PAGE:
The Grass Is Greener

Hugh and Margaret Williams
Yvonne Arnaud Theatre, Guildford, and touring

Production photo

It’s hard enough having to open your stately home to tourists in order to keep an aristocratic roof over your head, but what to do when an American millionaire takes a wrong turning on his guided tour and runs off with your wife. Victor's reaction is unexpected to say the least but keeping very much to a tradition begun by his great, great grandfather, and, with some careful organisation, he finds the answer.

This gentle very English comedy, written in the nineteen fifties, might be rather dated but that doesn’t detract from the slick wordplay and the verbal sparring between all parties. A battle between the sexes is played out with reason and logic, and a little devious manipulation, rather than arguments and recriminations and, according to the conventions of the time, occasional extra marital relations seem to be totally expected, accepted and no reason to end an otherwise successful marriage - at least among the aristocracy.

The scene is set in designer Simon Scullion‘s oak-panelled living room. An impressively ornate chandelier adorns the high ceiling, tapestries are hung on the walls, enormous windows overlook the grounds - and a riding hat slung carelessly on the back of a chair together with the distant sounds of sheep add to the impression of a vast country estate. Here the lord of the manor is counting out the half crowns paid in by the visitors - it's a happy household with the owners, and the essential but unusual butler (Giles Fagan) working together to bring in enough income to manage to make ends meet.

Before the end of Act One, however, the American intruder Charles (Jack Ellis) has come to visit, and a very appropriate cuckoo appears to have taken up residence nearby and insists on making his own comments on the situation.

Christopher Cazenove perfectly captures the sum and substance of a man steeped in tradition and determined at all costs to preserve his little bit of England for posterity. Affable, friendly and helpful - he keeps up appearances for the tourists to the extent of keeping a butler which he can’t afford. Liza Goddard is wife Hilary - impish, elfin and vivacious - and looking much younger than her years (whatever they may be). She may have taken a shine to the American but affairs are not one-sided and Victor, it transpires, has had a relationship with her best friend Hattie. Sophie Ward is a very artificial and pretentious Hattie, very much in the style of the ‘Sloanes’ of the time and with some expressive comedy lines, yet still managing to convey a likeable personality giving credence to her friendship with Hilary. Everyone, it seems, knows everything about everyone else, yet chooses to talk as if there is nothing amiss - until ....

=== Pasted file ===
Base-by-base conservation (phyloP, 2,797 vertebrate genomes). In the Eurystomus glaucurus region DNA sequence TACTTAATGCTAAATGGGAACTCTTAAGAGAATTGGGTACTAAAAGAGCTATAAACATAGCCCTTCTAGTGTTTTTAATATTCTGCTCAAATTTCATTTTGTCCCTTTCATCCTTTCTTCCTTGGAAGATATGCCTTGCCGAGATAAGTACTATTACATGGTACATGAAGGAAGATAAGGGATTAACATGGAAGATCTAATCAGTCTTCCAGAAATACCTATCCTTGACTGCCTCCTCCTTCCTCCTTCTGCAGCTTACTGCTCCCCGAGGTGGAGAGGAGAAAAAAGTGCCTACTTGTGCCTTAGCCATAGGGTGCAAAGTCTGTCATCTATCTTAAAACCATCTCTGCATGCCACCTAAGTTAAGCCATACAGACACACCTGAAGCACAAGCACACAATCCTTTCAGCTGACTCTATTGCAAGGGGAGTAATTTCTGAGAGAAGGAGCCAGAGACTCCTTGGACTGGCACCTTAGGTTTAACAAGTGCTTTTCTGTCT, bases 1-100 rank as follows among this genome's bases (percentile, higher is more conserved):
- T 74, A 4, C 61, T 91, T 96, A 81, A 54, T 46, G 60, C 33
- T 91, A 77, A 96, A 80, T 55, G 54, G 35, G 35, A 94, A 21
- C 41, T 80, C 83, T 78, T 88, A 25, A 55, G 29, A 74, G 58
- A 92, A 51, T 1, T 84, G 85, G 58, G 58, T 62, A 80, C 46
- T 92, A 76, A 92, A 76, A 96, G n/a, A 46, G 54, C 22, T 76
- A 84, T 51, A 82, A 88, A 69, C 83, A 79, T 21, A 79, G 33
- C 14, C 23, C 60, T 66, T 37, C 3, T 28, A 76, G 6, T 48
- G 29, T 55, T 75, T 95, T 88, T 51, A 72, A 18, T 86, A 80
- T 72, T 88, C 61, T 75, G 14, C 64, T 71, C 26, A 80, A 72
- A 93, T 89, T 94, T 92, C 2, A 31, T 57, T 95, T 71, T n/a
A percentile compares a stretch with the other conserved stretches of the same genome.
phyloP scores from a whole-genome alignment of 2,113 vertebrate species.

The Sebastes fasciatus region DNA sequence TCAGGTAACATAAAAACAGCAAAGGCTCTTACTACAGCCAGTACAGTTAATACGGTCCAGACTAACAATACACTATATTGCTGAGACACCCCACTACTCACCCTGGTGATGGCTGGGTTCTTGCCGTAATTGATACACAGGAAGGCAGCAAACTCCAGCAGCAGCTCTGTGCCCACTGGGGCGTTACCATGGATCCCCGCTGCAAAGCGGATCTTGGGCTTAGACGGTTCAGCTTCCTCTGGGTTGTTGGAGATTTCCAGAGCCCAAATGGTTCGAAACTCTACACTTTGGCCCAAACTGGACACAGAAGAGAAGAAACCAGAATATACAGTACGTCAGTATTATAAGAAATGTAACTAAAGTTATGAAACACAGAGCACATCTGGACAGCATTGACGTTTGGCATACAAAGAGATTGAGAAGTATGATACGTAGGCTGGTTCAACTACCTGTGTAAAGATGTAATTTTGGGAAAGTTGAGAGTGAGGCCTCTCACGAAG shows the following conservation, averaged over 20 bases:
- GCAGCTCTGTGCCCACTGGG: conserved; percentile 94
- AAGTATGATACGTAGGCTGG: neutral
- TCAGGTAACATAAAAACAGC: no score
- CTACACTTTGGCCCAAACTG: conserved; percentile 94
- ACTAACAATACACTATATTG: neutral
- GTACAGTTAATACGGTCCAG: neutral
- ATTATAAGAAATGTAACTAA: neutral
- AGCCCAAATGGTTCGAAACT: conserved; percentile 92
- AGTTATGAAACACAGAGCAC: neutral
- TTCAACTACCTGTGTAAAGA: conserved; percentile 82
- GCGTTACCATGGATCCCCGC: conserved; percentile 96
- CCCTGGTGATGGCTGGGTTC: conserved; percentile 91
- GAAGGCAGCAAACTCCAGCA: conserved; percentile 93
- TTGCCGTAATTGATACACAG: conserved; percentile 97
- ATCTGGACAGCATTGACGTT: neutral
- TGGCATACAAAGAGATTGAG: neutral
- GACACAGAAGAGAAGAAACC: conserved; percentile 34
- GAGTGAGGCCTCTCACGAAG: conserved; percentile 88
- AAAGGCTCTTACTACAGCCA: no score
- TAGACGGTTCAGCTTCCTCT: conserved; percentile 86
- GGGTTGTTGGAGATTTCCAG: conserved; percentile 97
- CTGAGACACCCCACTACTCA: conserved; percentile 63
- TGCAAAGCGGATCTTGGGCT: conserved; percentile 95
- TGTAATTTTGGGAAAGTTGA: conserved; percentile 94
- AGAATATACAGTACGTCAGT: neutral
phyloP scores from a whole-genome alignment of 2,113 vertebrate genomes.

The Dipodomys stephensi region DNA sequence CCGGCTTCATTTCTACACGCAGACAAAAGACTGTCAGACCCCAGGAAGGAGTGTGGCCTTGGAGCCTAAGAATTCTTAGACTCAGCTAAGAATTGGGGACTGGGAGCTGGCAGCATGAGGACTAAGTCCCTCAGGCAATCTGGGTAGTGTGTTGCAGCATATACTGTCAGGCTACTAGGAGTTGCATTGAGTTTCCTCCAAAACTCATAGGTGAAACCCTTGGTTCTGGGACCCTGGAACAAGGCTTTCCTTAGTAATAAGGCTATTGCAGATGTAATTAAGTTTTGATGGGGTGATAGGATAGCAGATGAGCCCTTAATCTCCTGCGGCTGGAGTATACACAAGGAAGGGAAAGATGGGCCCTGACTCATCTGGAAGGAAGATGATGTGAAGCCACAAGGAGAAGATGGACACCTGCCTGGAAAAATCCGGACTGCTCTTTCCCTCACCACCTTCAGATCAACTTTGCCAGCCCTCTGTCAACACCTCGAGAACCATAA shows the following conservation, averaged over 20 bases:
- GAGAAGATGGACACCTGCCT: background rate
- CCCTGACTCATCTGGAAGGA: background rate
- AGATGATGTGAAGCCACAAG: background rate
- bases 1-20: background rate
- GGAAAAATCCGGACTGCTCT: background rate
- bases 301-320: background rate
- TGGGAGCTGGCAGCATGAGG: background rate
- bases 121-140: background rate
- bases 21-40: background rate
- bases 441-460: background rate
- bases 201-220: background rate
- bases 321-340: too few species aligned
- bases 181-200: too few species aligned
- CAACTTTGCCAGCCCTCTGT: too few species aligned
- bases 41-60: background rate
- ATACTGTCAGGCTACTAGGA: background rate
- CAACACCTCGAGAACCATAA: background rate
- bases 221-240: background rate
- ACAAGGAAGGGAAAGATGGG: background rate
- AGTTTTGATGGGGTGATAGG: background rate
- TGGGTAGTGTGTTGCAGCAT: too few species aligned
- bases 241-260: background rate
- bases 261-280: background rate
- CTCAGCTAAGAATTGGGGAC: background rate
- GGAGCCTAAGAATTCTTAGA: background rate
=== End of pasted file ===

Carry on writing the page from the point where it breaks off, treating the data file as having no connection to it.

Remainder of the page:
Joe Harmeston’s production is well-paced, undemanding, yet very funny and very enjoyable and it’s good to attend a production which sends the whole audience out with a smile on its face

There is also an interesting article in the programme notes by Simon Williams as a tribute to his parents and giving the background on how the play began.

Touring to Bromley, Eastbourne, Richmond, Brighton and Glasgow.

Reviewer: Sheila Connor

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